AliasStudio also makes accessing your most common tools and commands easier with a pop-up navigation menu similar to Maya’s. When drawing and painting, a touch of the spacebar brings up a similar pop-up menu to allow you to adjust your brush size, shape, color, rotation, and so on without leaving your sketch to sort through menus.
I liked AliasStudio’s interface overall; it’s pretty clean and places the proper emphasis on letting you see your work. There are, however, a lot of little annoyances scattered throughout.
AliasStudio’s cursor, for example, is almost always the same shape — an arrow and box. Selecting objects? Arrow and box. Placing new cones in a scene? Arrow and box. Drawing a spline curve? Arrow and box. A little more feedback here would be nice.
The Go button, used to commit actions (e.g., trim) doesn’t come to the top, so it can get hidden under palettes, leaving you wondering how to proceed.
Buttons in the shelves and palettes are labeled, but the labels are far too long to fit. My Surfaces tools, for example, reads “form blible flan round lange crv netmb surbe surf.” Fortunately, hovering your mouse over a tool will (usually) get you a tool tip and a description.
The lack of support for standard Windows key commands (Alt+F for the File menu, Ctrl+S to save), and the non-standard way number input fields are handled means reaching from mouse to keyboard and back again more often than I like.
The interface is highly customizable, so some of these problems can be gotten around one way or another. In the meantime, it gives Autodesk something to work on for the next release.
The AliasStudio workspace.Pressing Ctrl+Shift pops up handy, customizable “marking menus”’ for quick access to selections, transformations, and display options.
Is That A Render?
The thing that really floored me is the quality of AliasStudio’s hardware rendering. It is stunning. Good enough, resolution issues aside, to go straight from screen shot to print.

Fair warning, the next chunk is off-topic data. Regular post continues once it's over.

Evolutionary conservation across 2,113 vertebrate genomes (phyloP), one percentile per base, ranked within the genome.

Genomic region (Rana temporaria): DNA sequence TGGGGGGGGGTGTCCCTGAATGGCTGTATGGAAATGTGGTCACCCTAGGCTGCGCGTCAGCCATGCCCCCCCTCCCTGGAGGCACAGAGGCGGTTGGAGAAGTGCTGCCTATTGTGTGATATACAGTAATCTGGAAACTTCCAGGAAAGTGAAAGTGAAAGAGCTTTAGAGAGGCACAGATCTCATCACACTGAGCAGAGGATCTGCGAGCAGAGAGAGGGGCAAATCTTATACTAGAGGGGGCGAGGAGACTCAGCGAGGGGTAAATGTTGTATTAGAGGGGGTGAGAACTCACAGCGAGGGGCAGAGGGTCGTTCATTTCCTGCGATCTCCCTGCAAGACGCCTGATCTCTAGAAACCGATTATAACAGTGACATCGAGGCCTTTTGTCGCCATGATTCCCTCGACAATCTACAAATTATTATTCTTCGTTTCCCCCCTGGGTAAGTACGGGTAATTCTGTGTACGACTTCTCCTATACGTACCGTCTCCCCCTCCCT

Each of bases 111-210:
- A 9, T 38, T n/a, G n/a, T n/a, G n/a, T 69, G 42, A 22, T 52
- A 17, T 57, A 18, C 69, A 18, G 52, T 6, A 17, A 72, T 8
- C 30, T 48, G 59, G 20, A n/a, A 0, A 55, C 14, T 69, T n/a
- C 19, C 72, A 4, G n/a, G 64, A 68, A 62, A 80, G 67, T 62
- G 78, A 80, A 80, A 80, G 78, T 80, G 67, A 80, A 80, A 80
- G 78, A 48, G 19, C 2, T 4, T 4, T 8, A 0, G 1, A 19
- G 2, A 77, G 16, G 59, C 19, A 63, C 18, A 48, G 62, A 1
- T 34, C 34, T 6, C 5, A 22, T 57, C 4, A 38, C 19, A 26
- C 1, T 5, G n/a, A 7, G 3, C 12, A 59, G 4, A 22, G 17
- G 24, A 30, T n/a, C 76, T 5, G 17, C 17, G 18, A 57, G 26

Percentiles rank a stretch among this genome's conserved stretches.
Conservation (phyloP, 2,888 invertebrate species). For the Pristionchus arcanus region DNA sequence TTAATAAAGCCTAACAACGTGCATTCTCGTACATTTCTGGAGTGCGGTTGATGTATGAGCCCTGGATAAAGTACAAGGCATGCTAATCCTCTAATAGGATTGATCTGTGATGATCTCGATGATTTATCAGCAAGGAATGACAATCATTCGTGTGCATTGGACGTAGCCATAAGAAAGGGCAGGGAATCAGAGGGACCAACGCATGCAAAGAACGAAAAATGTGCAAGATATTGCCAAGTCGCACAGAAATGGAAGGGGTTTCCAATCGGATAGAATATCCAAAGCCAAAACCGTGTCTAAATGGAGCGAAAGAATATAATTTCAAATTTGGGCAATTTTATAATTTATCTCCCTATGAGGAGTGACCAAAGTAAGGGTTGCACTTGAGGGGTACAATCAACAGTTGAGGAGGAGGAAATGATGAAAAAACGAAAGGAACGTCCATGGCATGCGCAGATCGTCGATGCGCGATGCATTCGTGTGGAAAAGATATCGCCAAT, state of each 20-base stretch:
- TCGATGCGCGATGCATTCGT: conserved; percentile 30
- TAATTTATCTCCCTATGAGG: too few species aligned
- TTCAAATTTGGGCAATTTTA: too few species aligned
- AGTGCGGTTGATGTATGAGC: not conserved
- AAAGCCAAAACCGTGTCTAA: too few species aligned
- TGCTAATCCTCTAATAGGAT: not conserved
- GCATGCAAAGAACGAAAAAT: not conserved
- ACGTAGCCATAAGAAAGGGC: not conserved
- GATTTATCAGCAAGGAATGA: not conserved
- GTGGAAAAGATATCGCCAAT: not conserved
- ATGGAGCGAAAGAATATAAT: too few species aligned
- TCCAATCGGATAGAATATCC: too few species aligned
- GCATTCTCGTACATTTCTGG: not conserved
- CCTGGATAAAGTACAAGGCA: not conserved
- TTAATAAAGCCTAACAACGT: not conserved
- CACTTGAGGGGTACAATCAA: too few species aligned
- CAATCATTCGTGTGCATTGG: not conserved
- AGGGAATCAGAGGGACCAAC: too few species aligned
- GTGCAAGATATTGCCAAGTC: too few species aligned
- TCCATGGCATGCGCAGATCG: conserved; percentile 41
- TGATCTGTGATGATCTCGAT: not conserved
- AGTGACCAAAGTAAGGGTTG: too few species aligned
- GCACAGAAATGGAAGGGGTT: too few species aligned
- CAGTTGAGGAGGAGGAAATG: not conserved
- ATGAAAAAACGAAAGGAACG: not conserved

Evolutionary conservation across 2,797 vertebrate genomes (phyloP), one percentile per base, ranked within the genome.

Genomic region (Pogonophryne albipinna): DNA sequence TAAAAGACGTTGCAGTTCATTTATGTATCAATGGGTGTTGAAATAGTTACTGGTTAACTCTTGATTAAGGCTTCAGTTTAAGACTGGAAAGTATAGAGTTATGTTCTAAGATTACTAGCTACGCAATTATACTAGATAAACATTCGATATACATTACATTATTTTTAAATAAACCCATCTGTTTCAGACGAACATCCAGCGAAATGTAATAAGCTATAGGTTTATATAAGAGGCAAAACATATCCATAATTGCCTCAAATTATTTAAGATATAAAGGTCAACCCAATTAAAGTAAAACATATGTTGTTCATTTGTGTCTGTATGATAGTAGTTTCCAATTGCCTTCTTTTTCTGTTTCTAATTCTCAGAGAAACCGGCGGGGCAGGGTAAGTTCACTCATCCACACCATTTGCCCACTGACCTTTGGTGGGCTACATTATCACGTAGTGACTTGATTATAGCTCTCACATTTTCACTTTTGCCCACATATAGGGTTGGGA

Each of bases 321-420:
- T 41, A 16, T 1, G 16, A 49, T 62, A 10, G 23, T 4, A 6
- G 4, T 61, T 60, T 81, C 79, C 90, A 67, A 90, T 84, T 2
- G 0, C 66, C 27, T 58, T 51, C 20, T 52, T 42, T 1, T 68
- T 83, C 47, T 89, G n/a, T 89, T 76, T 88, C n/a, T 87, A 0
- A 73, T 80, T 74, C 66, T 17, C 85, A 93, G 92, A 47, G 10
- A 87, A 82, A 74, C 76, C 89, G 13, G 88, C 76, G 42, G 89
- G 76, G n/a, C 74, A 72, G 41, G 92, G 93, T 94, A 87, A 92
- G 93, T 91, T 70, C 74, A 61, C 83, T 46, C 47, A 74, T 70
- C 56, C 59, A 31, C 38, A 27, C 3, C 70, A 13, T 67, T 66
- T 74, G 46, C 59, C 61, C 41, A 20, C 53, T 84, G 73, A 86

Reflections and specularity? Well, sure. But how about reflective ground planes, per-pixel bump and displacement mapping, self-shadowing, and ambient occlusion? How about HDRI scene lighting? They’re all there and if you don’t know what these all mean, it’s because they haven’t generally been available in CAD applications. Suffice it to say that, taken together, they all help make your product look very realistic. In real time. Wow.
Can you overwhelm the hardware renderer with super-giant models? Sure. It also helps that products designed in AliasStudio will generally be made of metal and plastic and glass, which are relatively easy to render, but even so, AliasStudio’s real-time presentation is terrific. You may not think you need realistic, real-time rendering but, once you’ve had it, you’ll never want to go back.
All in all, AliasStudio is a really great program that addresses the needs of the industrial designer better than any other application I’ve seen. If you’re intrigued, you can download the Personal Learning Edition, free, from Autodesk.
Autodesk AliasStudio 2008
San Rafael, CA
Contributing Editor Mark Clarkson, a.k.a. “the Wichita By-Lineman,” has been writing about all manner of computer stuff for years. An expert in computer animation and graphics, his newest book is “Photoshop Elements by Example.” Visit him on the web at markclarkson.com or send e-mail about this article to DE-Editors@deskeng.com.